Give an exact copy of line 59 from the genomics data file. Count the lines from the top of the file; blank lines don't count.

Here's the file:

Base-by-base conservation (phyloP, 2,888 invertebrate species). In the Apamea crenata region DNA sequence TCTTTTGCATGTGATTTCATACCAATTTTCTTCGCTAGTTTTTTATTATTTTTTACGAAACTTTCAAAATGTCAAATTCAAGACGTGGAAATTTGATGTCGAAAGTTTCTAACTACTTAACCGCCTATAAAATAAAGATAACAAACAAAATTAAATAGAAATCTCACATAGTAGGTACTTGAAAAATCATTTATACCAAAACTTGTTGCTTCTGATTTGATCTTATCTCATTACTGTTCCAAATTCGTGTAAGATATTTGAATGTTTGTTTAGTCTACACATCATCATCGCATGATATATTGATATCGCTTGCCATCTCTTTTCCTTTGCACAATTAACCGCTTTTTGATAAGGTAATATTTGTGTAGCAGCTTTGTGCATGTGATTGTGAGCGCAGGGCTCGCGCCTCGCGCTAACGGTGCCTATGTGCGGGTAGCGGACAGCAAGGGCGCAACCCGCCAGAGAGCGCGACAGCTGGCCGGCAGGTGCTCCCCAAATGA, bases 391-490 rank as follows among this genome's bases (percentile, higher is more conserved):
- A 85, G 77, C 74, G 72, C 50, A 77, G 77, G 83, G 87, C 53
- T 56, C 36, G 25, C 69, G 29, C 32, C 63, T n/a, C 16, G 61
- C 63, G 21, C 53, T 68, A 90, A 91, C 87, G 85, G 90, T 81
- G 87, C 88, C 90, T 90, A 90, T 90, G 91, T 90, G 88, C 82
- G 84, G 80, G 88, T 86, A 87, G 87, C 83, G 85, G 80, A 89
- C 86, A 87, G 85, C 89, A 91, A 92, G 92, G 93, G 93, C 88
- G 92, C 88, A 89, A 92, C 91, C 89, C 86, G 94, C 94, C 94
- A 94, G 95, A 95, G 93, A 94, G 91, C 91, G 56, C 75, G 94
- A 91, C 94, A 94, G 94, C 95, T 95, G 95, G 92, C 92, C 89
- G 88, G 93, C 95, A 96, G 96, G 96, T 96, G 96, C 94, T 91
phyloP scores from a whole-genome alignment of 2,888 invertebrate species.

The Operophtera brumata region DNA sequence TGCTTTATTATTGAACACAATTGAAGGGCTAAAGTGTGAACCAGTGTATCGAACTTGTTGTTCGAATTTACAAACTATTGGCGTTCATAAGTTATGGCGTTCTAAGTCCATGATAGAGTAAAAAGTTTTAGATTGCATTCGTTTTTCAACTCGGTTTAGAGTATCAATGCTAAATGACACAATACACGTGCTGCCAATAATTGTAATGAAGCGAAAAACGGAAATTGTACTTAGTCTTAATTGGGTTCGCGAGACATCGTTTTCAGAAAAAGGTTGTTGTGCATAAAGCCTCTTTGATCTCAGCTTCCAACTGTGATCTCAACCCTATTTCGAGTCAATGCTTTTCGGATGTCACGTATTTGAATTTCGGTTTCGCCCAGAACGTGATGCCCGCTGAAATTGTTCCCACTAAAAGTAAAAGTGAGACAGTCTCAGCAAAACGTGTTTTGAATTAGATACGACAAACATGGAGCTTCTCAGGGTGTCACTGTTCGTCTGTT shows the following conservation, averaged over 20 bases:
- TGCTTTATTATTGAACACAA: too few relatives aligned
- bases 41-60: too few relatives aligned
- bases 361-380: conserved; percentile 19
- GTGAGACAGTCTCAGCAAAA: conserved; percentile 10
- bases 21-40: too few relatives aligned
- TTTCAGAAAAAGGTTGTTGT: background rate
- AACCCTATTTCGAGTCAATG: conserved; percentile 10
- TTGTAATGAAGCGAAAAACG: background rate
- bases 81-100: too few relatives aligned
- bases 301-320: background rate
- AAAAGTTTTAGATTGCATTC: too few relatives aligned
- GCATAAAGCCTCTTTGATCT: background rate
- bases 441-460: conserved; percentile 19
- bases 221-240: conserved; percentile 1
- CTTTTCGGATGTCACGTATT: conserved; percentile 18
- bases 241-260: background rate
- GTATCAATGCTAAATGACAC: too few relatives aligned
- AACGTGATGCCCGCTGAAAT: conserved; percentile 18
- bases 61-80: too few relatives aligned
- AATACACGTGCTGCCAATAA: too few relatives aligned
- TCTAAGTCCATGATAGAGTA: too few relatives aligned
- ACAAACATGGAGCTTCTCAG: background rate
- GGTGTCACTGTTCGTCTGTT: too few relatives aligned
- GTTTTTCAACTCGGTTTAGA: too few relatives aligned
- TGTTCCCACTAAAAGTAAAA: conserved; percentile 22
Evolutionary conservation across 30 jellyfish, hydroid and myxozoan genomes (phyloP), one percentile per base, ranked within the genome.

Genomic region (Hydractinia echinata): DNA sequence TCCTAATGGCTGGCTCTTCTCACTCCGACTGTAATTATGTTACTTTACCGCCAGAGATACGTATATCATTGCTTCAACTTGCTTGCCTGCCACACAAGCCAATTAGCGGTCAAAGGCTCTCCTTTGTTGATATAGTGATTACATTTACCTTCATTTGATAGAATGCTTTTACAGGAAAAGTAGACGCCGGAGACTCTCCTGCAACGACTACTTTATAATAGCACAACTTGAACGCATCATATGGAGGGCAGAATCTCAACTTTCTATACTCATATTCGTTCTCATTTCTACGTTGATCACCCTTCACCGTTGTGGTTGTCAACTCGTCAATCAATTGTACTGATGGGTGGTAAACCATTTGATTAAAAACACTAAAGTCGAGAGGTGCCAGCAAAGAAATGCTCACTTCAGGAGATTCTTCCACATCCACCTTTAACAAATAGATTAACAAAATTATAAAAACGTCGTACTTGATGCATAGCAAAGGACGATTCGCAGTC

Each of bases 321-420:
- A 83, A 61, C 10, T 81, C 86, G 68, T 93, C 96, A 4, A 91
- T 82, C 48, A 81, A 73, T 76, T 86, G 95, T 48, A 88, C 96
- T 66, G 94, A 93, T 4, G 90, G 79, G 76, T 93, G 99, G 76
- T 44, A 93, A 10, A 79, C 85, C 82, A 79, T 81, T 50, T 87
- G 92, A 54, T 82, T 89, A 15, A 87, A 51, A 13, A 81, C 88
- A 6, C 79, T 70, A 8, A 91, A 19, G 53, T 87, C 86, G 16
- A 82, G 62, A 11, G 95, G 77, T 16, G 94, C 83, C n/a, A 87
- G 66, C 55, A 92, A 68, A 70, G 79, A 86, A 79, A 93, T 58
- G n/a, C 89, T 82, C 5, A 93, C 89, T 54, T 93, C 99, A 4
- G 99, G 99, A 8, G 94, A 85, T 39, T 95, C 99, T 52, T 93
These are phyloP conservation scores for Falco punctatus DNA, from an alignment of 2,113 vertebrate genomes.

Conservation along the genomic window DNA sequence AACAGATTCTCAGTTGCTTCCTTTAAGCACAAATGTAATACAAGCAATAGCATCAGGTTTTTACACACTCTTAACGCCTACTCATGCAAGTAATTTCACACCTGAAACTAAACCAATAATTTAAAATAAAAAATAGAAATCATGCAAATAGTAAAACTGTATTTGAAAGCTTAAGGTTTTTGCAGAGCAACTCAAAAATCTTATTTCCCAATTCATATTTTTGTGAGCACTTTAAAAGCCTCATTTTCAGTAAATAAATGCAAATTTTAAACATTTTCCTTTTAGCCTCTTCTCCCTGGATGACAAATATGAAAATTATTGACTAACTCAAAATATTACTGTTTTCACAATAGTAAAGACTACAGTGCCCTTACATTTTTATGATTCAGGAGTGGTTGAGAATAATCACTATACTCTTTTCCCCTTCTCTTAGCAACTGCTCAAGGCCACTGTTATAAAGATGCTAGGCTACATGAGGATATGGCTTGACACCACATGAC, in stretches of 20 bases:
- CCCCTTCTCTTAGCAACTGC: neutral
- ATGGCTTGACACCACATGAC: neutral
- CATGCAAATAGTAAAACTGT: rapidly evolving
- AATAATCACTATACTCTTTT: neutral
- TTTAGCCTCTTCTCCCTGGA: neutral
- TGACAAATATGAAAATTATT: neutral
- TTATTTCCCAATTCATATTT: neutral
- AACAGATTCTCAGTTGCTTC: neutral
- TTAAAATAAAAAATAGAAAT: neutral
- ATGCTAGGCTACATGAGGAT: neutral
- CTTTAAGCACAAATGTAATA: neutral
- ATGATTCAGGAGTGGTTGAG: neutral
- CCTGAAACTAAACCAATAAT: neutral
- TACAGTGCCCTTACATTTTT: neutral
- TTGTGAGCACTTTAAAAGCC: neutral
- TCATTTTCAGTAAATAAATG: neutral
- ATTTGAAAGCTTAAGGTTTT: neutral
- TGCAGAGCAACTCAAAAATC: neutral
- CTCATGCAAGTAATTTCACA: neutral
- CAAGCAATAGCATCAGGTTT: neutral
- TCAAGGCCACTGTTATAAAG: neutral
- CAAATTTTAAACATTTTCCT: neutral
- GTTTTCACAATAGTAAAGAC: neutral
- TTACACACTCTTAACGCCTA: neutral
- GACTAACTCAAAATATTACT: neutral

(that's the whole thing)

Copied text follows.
- TGACAAATATGAAAATTATT: neutral